I was annoyingly disturbed by two Irish guys who, by the end of a five second conversation had marked me out as someone not operating in a professional capacity of any kind in the financial services industry. They suggested that a career in investment banking could be the answer to my problems. I didn’t remember telling them I HAD any problems, though it was probably just physically apparent by that point. Then began a lengthy discussion which involved them telling me what was wrong with every female they’d ever been out with. At one point, one of them was trying to convince me that the boundaries of what could be considered ‘unfaithful’ behaviour were “actually pretty tenuous”, and that given the right context, even receiving oral sex could be considered not much more than enthusiastic flirting.

The smoking servant appeared in my peripheral vision with two packets of frozen pizza squares and a quizzical look on her face, so I hastily excused myself and ducked back into the fray. I thought my luck had changed as the inaccessible cute girl brushed past and started to make smalltalk, but sadly she was quickly grabbed by a pasty looking software engineer who to be fair HAD been waiting in line, and he seemingly had an uncontrollable urge to explain his job to her in microscopic detail.

I concentrated on looking vaguely lost for a while, until the hostess noticed that she’d better try and occupy me before I tried to ask the waitress out or gnawed off one of my own limbs in frustration, and told me to find some music. The hi-fi was so expensive as to be indecipherable. I jabbed a few random buttons, and handily found a radio station playing early Nirvana. This didn’t go down as well as you might have thought, even though disaffected nihilism seemed like a fairly appropriate anthemic choice for the evening. The hostess grabbed back the remote, and I spent the rest of the evening feeling jaded and experimenting with various substitutes for tonic.

As the singles filtered away, I remember thinking that the long journey home was not an attractive prospect and promising to wash all the glasses in exchange for a night on hostess’ sofa, only breaking about two of them before she stopped me. She helpfully pointed me in the direction of the last tube, Diane having long gone off with the accountant, whose personality obviously compensated for the disturbing amount of body hair that was visible even without him disrobing.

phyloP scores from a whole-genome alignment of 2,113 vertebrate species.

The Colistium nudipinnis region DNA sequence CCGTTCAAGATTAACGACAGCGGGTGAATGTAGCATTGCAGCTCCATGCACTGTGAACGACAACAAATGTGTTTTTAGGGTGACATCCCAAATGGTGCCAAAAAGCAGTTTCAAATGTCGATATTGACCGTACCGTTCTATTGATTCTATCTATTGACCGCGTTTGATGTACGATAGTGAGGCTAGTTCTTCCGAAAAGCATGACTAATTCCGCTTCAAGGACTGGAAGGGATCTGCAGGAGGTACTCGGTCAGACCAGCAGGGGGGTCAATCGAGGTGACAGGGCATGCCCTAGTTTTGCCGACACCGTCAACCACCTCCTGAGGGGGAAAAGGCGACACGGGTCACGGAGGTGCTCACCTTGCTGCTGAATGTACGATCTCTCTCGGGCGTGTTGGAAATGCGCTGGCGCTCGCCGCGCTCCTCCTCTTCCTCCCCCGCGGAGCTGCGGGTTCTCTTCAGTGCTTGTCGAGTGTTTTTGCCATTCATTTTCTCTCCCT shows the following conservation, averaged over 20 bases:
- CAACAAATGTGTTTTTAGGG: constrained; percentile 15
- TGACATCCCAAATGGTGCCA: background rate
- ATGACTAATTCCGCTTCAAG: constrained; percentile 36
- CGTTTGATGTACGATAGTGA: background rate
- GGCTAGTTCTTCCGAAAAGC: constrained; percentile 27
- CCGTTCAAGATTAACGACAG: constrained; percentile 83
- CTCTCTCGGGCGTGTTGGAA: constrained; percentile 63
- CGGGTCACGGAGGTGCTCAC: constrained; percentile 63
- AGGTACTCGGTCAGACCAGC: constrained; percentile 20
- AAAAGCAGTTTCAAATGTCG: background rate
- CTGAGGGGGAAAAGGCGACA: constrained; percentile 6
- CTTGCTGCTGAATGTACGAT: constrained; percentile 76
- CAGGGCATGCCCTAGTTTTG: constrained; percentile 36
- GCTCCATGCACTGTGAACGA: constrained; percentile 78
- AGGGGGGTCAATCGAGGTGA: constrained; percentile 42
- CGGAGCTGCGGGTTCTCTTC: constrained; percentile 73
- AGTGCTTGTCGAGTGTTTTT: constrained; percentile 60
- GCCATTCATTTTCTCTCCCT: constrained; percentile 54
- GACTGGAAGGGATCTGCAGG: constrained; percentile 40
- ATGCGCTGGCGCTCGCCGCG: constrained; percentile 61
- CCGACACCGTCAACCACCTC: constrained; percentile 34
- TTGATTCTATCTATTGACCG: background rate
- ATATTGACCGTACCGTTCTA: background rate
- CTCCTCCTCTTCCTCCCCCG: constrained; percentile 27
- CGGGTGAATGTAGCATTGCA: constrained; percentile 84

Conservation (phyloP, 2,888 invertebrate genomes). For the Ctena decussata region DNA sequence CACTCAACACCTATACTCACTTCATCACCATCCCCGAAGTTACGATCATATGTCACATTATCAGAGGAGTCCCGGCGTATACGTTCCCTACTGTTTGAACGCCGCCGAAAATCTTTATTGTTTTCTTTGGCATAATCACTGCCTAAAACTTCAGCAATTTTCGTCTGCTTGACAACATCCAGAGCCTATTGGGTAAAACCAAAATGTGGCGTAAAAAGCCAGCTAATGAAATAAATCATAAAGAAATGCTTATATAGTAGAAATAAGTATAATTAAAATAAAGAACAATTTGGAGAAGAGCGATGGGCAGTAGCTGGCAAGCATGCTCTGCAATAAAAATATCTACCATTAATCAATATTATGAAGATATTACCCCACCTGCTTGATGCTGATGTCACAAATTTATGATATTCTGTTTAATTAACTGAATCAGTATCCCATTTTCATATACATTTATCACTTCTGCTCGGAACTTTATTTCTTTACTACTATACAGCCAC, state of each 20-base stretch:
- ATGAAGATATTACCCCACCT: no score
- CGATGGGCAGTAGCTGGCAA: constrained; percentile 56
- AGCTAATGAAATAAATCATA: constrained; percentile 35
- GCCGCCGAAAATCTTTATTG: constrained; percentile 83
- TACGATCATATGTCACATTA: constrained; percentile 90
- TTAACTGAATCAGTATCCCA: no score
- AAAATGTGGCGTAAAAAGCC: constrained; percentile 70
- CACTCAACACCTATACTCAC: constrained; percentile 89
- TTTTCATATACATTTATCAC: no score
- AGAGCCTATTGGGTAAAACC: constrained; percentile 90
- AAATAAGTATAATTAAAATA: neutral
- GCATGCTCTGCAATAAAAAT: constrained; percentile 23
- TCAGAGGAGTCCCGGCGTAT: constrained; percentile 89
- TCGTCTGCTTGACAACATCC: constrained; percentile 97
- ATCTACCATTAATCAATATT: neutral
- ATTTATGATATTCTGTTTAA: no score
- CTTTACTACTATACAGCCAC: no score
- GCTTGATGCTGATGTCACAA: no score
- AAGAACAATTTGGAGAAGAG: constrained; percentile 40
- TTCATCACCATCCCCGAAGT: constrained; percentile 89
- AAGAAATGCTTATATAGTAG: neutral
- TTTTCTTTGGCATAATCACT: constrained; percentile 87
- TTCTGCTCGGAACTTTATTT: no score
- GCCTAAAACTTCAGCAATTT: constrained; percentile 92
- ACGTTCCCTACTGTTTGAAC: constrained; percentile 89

I think the moral of the story is: Never ever agree to ever go to any parties ever. As an unnecessary reinforcement to this theory, I spent the journey back wedged between two elderly gents who were in an even worse state than I was, and who definitely didn’t work as financial services professionals, let alone reside in Chelsea for a living. As one fell asleep dribbling on my shoulder and the other started an aggressive verbal fight with his bottle of cider, I could only focus on the poster opposite.


Favourite this work Favourite This Author

Comments by other Members

sahelsteve at 22:02 on 01 October 2005  Report this post
apologies in advance for such a brief comment - i liked the gossipy tone of this very much, and most of the gags really work well - particularly enjoyed the residing-in-Chelsea-for-a-living thing, the empires-rose-and-fell silence and the small-intestine-throttling. it's a good piece; good luck with it.


Richard Brown at 22:16 on 04 October 2005  Report this post

Great fun - a rattling good read! There's a wonderful underlying 'will boy meet girl?' suspense and, as Steve commented, some very funny moments. I too found the 'living in Chelsea' career tale very amusing.

Just a couple of suggestions. I found the 'etc' at the end of the first paragraph a bit weak (it generally seems to me to be so in literary works). Given your great talent for quirkiness I would have thought that a catalogue (teeth flossing, spot squeezing, deoderant applying or similar) might have set the 'going out on the pull' scene even more precisely.

The other comment concerns the use of the word 'girl' in relation to the 'servant'. Maybe I'm being too preciously PC but it jarred a bit, especially when she turns out to be not the brightest. Would it be too corny to use 'wench' or some such word which would be seen to be more evidently, and clearly deliberately, pushing the limits?


To post comments you need to become a member. If you are already a member, please log in .